We present a nearly automatic graph-based segmentation method for patient specific modeling of the aortic arch and carotid arteries from CTA scans for interventional radiology simulation. The method starts with morphological-based segmentation of the aorta and the construction of a prior intensity probability distribution function for arteries. The carotid arteries are then segmented with a graph min-cut method based on a new edge weights function that adaptively couples the voxel intensity, the intensity prior, and geometric vesselness shape prior. Finally, the same graph-cut optimization framework is used for nearly automatic removal of a few vessel segments and to fill minor vessel discontinuities due to highly significant imaging artifacts. Our method accurately segments the aortic arch, the left and right subclavian arteries, and the common, internal, and external carotids and their secondary vessels. It does not require any user initialization, parameters adjustments, and is relatively fast (150-470 secs). Comparative experimental results on 30 carotid arteries from 15 CTAs from two medical centres manually segmented by expert radiologist yield a mean symmetric surface distance of 0.79mm (std=0.25mm). The nearly automatic refinement requires about 10 seed points and took less than 2mins of treating physician interaction with no technical support for each case.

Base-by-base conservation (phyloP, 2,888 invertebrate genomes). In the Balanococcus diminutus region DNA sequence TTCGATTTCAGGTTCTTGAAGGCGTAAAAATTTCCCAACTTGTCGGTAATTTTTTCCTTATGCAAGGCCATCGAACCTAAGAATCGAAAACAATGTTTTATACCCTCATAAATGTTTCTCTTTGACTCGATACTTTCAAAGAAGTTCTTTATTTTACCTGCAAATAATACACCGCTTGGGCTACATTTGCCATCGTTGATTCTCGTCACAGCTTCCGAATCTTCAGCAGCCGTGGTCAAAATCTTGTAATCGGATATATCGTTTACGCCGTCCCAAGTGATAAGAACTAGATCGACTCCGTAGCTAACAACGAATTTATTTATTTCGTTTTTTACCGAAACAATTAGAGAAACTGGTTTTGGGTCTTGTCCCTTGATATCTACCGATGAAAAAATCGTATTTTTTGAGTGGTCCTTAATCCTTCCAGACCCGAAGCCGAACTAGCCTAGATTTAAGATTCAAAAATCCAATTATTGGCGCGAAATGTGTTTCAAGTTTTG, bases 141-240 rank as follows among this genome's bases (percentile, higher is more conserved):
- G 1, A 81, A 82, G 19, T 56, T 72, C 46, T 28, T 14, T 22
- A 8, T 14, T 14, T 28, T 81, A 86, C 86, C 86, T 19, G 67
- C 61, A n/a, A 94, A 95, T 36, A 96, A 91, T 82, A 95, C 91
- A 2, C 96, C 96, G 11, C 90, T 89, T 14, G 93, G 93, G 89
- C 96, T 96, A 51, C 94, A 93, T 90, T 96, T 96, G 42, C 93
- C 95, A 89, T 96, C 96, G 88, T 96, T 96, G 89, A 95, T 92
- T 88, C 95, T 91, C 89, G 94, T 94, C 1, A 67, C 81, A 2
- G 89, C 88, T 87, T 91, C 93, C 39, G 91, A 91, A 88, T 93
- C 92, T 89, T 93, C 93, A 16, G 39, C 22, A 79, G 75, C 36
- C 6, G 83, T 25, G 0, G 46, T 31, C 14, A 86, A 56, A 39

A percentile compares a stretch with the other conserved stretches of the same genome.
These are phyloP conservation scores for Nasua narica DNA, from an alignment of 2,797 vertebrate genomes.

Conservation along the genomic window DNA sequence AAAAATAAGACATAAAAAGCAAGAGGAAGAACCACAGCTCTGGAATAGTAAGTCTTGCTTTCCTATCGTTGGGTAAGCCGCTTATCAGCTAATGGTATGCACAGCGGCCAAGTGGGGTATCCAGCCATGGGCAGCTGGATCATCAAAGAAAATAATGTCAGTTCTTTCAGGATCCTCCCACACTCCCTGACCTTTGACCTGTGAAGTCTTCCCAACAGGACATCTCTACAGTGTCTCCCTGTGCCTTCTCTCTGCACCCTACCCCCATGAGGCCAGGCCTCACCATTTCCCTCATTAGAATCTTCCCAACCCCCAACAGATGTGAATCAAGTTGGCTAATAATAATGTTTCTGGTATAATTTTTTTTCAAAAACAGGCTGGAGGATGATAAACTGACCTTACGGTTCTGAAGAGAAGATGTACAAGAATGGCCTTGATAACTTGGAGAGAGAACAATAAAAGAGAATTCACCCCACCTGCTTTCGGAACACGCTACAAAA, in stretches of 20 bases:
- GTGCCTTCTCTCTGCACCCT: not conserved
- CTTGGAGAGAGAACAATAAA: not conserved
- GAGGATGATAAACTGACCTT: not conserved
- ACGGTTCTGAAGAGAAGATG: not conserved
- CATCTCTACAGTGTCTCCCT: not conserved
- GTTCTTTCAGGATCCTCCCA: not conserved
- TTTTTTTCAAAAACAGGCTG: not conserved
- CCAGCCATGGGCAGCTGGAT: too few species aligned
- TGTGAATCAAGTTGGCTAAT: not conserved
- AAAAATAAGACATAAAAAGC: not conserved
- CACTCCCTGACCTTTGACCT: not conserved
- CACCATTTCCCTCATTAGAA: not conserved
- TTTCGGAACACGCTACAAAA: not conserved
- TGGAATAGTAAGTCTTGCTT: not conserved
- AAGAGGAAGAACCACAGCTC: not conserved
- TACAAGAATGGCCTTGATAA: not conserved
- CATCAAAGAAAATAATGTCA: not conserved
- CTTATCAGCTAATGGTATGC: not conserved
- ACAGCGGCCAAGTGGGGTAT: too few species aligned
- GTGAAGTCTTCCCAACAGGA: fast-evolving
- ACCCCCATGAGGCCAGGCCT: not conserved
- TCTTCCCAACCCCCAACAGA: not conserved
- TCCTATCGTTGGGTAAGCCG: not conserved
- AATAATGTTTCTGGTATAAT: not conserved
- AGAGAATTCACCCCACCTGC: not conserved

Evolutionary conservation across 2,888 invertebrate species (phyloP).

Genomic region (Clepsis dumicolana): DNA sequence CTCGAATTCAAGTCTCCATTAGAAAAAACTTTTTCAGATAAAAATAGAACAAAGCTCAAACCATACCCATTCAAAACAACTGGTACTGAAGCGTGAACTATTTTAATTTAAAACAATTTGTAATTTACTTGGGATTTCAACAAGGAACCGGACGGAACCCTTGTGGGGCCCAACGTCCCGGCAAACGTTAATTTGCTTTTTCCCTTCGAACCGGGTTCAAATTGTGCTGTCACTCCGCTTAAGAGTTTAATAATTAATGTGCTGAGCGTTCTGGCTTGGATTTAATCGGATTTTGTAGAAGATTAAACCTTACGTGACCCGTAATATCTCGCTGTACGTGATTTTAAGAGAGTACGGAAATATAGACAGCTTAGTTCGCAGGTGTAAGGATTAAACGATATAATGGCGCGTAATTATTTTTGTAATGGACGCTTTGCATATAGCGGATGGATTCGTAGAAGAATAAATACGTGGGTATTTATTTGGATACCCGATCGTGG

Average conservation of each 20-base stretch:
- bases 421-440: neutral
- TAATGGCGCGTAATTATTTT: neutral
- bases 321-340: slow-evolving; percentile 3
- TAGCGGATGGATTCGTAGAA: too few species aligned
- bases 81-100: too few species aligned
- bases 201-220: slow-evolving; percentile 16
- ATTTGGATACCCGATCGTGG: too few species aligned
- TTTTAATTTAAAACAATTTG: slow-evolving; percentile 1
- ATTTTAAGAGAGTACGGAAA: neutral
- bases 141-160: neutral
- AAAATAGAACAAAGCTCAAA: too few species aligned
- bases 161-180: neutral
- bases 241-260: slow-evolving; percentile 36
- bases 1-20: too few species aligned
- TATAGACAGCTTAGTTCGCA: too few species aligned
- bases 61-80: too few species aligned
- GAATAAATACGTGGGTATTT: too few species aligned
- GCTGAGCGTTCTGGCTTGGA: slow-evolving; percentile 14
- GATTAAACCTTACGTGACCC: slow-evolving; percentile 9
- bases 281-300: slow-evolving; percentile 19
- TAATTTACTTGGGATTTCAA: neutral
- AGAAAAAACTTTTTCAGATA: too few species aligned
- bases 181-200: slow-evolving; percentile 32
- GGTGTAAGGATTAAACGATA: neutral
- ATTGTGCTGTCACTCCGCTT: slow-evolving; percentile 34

|Original language||American English|
|Title of host publication||Modelling the Physiological Human - 3D Physiological Human Workshop, 3DPH 2009, Proceedings|
|Number of pages||12|
|State||Published - 2009|
|Event||Workshop on 3D Physiological Human 2009, 3DPH 2009 - Zermatt, Switzerland|
Duration: 29 Nov 2009 → 2 Dec 2009
|Name||Lecture Notes in Computer Science (including subseries Lecture Notes in Artificial Intelligence and Lecture Notes in Bioinformatics)|
|Conference||Workshop on 3D Physiological Human 2009, 3DPH 2009|
|Period||29/11/09 → 2/12/09|
Bibliographical noteFunding Information:
We are grateful to Mr D R Millar, consultant obstetrician; Mrs Bullas and the staff of the medical records department at the Jessop Hospital for Women who preserved the records and allowed us to use them; and to the staff at NHS central registry and OPCS who traced the men. The study was supported by a grant from the Wellcome Trust.